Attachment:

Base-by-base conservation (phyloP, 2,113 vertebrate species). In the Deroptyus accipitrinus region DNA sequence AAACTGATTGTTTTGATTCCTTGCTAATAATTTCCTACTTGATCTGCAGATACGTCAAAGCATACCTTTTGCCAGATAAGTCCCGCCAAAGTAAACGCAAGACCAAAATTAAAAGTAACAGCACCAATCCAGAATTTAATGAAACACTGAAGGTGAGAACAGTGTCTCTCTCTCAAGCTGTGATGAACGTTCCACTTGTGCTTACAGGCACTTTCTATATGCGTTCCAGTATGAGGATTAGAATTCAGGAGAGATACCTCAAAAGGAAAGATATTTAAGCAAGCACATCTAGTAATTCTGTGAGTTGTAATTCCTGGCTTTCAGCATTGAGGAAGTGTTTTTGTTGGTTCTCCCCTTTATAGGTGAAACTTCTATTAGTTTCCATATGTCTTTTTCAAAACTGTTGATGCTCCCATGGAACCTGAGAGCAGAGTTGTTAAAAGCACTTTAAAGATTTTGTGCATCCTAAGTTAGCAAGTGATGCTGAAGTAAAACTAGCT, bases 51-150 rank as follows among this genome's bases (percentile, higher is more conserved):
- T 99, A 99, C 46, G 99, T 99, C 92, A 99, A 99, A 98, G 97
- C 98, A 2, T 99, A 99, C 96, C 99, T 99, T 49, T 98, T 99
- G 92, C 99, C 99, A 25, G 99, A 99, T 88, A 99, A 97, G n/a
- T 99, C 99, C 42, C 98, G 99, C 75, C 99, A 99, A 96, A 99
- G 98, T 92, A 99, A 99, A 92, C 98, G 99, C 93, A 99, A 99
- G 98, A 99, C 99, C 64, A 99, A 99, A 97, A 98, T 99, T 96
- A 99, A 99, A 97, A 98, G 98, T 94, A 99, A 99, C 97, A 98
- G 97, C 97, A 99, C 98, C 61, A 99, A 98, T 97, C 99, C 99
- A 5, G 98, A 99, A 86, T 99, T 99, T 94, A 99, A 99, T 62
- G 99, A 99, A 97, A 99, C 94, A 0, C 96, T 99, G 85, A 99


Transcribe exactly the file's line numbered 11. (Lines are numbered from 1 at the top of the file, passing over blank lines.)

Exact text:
- G 99, A 99, A 97, A 99, C 94, A 0, C 96, T 99, G 85, A 99